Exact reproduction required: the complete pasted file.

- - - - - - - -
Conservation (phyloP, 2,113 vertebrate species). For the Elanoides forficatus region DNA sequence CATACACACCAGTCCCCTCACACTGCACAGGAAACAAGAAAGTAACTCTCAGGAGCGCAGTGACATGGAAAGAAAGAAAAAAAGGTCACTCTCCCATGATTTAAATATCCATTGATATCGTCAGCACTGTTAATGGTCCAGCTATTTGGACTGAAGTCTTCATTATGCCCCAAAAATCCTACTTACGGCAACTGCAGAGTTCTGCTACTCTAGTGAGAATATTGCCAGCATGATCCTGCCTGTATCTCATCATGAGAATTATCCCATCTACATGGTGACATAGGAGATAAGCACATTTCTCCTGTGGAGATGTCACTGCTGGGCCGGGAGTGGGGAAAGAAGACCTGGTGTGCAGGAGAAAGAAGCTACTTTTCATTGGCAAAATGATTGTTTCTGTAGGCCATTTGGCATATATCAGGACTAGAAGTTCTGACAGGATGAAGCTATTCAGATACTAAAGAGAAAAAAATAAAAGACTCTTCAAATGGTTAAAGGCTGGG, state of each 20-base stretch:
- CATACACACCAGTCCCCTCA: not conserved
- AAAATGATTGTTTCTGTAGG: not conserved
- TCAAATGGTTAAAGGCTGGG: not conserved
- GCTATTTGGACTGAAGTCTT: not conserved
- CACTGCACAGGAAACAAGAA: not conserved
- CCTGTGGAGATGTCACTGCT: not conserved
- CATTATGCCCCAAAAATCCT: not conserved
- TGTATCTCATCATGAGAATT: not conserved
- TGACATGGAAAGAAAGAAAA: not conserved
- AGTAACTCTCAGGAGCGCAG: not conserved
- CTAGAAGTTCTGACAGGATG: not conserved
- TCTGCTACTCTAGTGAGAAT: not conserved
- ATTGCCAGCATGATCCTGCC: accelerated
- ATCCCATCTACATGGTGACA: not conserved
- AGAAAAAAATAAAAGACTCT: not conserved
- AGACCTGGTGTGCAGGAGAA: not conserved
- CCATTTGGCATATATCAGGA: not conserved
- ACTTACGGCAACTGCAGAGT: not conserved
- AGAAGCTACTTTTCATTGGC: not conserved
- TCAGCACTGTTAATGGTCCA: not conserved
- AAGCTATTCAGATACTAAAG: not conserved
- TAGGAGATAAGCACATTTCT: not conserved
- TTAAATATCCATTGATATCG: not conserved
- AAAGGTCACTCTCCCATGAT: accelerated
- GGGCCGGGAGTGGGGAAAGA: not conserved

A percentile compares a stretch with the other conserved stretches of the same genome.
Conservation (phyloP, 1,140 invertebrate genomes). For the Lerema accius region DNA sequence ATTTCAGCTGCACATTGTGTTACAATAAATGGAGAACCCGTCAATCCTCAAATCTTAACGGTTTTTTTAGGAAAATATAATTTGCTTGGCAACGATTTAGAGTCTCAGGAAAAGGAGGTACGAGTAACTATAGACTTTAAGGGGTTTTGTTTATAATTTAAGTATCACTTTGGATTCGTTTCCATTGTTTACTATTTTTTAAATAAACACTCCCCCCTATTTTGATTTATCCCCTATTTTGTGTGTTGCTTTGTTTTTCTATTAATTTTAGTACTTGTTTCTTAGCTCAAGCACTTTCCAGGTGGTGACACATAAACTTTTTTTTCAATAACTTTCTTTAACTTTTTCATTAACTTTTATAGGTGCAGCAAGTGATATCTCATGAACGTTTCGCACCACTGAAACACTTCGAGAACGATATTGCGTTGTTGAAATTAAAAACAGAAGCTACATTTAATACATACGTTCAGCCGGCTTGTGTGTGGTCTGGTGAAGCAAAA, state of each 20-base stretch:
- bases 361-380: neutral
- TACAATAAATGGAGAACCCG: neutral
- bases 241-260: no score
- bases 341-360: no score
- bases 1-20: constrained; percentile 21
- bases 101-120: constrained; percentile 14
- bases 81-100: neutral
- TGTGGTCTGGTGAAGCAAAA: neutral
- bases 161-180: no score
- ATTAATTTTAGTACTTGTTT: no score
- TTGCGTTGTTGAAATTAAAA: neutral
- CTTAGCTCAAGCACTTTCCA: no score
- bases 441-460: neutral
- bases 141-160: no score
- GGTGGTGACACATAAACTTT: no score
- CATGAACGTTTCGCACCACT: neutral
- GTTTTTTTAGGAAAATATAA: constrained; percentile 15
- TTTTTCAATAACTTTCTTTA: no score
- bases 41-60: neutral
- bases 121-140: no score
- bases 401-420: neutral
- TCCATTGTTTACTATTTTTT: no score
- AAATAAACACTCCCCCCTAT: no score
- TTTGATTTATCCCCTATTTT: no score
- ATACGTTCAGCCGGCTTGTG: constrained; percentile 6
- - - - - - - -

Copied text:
Conservation (phyloP, 2,113 vertebrate species). For the Elanoides forficatus region DNA sequence CATACACACCAGTCCCCTCACACTGCACAGGAAACAAGAAAGTAACTCTCAGGAGCGCAGTGACATGGAAAGAAAGAAAAAAAGGTCACTCTCCCATGATTTAAATATCCATTGATATCGTCAGCACTGTTAATGGTCCAGCTATTTGGACTGAAGTCTTCATTATGCCCCAAAAATCCTACTTACGGCAACTGCAGAGTTCTGCTACTCTAGTGAGAATATTGCCAGCATGATCCTGCCTGTATCTCATCATGAGAATTATCCCATCTACATGGTGACATAGGAGATAAGCACATTTCTCCTGTGGAGATGTCACTGCTGGGCCGGGAGTGGGGAAAGAAGACCTGGTGTGCAGGAGAAAGAAGCTACTTTTCATTGGCAAAATGATTGTTTCTGTAGGCCATTTGGCATATATCAGGACTAGAAGTTCTGACAGGATGAAGCTATTCAGATACTAAAGAGAAAAAAATAAAAGACTCTTCAAATGGTTAAAGGCTGGG, state of each 20-base stretch:
- CATACACACCAGTCCCCTCA: not conserved
- AAAATGATTGTTTCTGTAGG: not conserved
- TCAAATGGTTAAAGGCTGGG: not conserved
- GCTATTTGGACTGAAGTCTT: not conserved
- CACTGCACAGGAAACAAGAA: not conserved
- CCTGTGGAGATGTCACTGCT: not conserved
- CATTATGCCCCAAAAATCCT: not conserved
- TGTATCTCATCATGAGAATT: not conserved
- TGACATGGAAAGAAAGAAAA: not conserved
- AGTAACTCTCAGGAGCGCAG: not conserved
- CTAGAAGTTCTGACAGGATG: not conserved
- TCTGCTACTCTAGTGAGAAT: not conserved
- ATTGCCAGCATGATCCTGCC: accelerated
- ATCCCATCTACATGGTGACA: not conserved
- AGAAAAAAATAAAAGACTCT: not conserved
- AGACCTGGTGTGCAGGAGAA: not conserved
- CCATTTGGCATATATCAGGA: not conserved
- ACTTACGGCAACTGCAGAGT: not conserved
- AGAAGCTACTTTTCATTGGC: not conserved
- TCAGCACTGTTAATGGTCCA: not conserved
- AAGCTATTCAGATACTAAAG: not conserved
- TAGGAGATAAGCACATTTCT: not conserved
- TTAAATATCCATTGATATCG: not conserved
- AAAGGTCACTCTCCCATGAT: accelerated
- GGGCCGGGAGTGGGGAAAGA: not conserved

A percentile compares a stretch with the other conserved stretches of the same genome.
Conservation (phyloP, 1,140 invertebrate genomes). For the Lerema accius region DNA sequence ATTTCAGCTGCACATTGTGTTACAATAAATGGAGAACCCGTCAATCCTCAAATCTTAACGGTTTTTTTAGGAAAATATAATTTGCTTGGCAACGATTTAGAGTCTCAGGAAAAGGAGGTACGAGTAACTATAGACTTTAAGGGGTTTTGTTTATAATTTAAGTATCACTTTGGATTCGTTTCCATTGTTTACTATTTTTTAAATAAACACTCCCCCCTATTTTGATTTATCCCCTATTTTGTGTGTTGCTTTGTTTTTCTATTAATTTTAGTACTTGTTTCTTAGCTCAAGCACTTTCCAGGTGGTGACACATAAACTTTTTTTTCAATAACTTTCTTTAACTTTTTCATTAACTTTTATAGGTGCAGCAAGTGATATCTCATGAACGTTTCGCACCACTGAAACACTTCGAGAACGATATTGCGTTGTTGAAATTAAAAACAGAAGCTACATTTAATACATACGTTCAGCCGGCTTGTGTGTGGTCTGGTGAAGCAAAA, state of each 20-base stretch:
- bases 361-380: neutral
- TACAATAAATGGAGAACCCG: neutral
- bases 241-260: no score
- bases 341-360: no score
- bases 1-20: constrained; percentile 21
- bases 101-120: constrained; percentile 14
- bases 81-100: neutral
- TGTGGTCTGGTGAAGCAAAA: neutral
- bases 161-180: no score
- ATTAATTTTAGTACTTGTTT: no score
- TTGCGTTGTTGAAATTAAAA: neutral
- CTTAGCTCAAGCACTTTCCA: no score
- bases 441-460: neutral
- bases 141-160: no score
- GGTGGTGACACATAAACTTT: no score
- CATGAACGTTTCGCACCACT: neutral
- GTTTTTTTAGGAAAATATAA: constrained; percentile 15
- TTTTTCAATAACTTTCTTTA: no score
- bases 41-60: neutral
- bases 121-140: no score
- bases 401-420: neutral
- TCCATTGTTTACTATTTTTT: no score
- AAATAAACACTCCCCCCTAT: no score
- TTTGATTTATCCCCTATTTT: no score
- ATACGTTCAGCCGGCTTGTG: constrained; percentile 6